The plot also involved reimbursing individual employees of the firm with bonuses for political contributions they made. The state has alleged the firm and its executives made more than $1 million in large part through illegal contributions from employees. At the time of the indictment, Birdsall had public contracts worth more than $26 million.
The investigation into the firm began in 2012, spurred by the messy divorce of a onetime company employee. The soon-to-be ex-wife of former marketing manager Philip Angarone secretly taped a conversation in which he admitted the scheme when she questioned his income. Angarone, 43, of Hamilton and another marketing department employee, Eileen Kufahl, 51, of Bradley Beach pleaded guilty before the indictment was returned, and both are awaiting sentencing.
This New Jersey case is eerily similar to one reported in the Rockland County Times in which some remarkable contributions uncovered by this author were made to County Legislator Ilan Schoenberger by Brega Transport employees. The Rockland County Times subsequently detailed the extent of these employee contributions by this company which is located in Valley Cottage.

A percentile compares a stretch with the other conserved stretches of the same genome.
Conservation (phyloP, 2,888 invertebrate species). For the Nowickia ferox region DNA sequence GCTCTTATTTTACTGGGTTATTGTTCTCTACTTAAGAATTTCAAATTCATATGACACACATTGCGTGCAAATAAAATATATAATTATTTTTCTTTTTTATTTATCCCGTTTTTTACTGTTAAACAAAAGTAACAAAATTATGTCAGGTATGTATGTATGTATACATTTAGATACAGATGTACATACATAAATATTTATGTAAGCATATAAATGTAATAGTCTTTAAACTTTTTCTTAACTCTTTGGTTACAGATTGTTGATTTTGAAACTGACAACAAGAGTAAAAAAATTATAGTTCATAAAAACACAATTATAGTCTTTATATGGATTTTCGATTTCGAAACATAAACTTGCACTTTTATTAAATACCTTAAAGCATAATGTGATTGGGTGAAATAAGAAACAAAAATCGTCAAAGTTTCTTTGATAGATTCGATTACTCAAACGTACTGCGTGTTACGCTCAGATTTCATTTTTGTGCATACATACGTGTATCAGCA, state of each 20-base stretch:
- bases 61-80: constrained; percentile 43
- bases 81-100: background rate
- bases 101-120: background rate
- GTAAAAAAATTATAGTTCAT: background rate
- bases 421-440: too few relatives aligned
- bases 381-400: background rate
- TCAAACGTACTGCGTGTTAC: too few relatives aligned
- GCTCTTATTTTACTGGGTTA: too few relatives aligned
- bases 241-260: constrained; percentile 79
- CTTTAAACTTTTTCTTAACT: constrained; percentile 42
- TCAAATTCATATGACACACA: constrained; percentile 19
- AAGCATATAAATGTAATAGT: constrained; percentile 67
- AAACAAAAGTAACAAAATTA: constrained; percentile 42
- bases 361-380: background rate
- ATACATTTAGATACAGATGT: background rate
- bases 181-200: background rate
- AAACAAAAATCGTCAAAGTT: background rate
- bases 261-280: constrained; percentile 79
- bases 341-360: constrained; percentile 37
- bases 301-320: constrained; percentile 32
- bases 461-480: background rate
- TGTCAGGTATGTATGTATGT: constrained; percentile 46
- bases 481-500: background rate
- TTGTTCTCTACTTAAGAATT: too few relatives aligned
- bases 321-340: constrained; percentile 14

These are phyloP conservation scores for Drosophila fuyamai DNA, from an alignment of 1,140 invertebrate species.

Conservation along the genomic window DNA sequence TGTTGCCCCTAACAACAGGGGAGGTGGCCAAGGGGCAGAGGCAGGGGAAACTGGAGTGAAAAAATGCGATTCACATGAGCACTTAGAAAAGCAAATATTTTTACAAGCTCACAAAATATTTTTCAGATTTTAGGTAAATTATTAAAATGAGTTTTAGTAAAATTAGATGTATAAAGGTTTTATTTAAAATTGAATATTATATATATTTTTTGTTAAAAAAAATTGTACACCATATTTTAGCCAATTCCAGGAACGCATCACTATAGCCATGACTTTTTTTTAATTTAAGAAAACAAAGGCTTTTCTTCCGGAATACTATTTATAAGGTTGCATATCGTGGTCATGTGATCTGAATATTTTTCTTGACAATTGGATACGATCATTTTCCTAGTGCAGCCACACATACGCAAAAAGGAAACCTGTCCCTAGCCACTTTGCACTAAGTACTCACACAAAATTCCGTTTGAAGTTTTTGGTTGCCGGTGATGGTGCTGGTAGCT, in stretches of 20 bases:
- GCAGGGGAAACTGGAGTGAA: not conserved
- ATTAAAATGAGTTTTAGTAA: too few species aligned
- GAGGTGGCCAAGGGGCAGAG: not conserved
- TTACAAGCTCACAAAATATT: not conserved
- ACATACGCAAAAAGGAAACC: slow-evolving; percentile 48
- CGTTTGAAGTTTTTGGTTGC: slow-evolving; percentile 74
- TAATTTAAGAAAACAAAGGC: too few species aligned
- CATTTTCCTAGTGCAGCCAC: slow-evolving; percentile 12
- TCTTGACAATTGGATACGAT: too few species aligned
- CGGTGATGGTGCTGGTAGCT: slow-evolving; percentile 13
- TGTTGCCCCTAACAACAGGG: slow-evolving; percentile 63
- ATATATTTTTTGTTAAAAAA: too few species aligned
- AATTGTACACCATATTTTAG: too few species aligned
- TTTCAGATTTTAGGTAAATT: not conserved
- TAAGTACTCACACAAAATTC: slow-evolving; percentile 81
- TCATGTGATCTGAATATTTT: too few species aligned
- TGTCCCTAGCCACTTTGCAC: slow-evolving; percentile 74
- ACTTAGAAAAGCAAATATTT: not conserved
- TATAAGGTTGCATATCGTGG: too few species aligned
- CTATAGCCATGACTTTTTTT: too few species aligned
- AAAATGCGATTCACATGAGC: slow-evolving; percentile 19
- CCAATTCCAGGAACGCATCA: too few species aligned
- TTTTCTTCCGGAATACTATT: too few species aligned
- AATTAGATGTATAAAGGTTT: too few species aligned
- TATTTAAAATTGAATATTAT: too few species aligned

The RCT stated that Brega Transport had won a $70 million contract from the County of Rockland after years of legal battles and it appeared that at least one Rockland County legislator had been more than amply rewarded for his consistent support of Brega: County Executive candidate at the time and still county legislator, Ilan Schoenberger (D-Wesley Hills/New Square).
Campaign filing reports showed that during the months of April and May in 2013, Brega family members and employees, including low-level employees, gave a total of $48,000 to Ilan Schoenberger. Eight employees and family members gave the same $4,000 contribution. Several of the donations occurred on the same day – April 11.
Customer service advisor Brandon Sweeting was one of those who gave $4,000. When asked by the Rockland County Times what inspired the generous donation, he said, “I don’t know if there is such a thing as a necessary inspiration, I am just a big fan of his work and he deserved it.” Brandon claimed he had no trouble affording the large donation and also said there was no group discussion at Brega regarding the donations. The latter claim seems highly improbable given that several Brega-associated individuals were listed giving the SAME amount of money on the SAME day.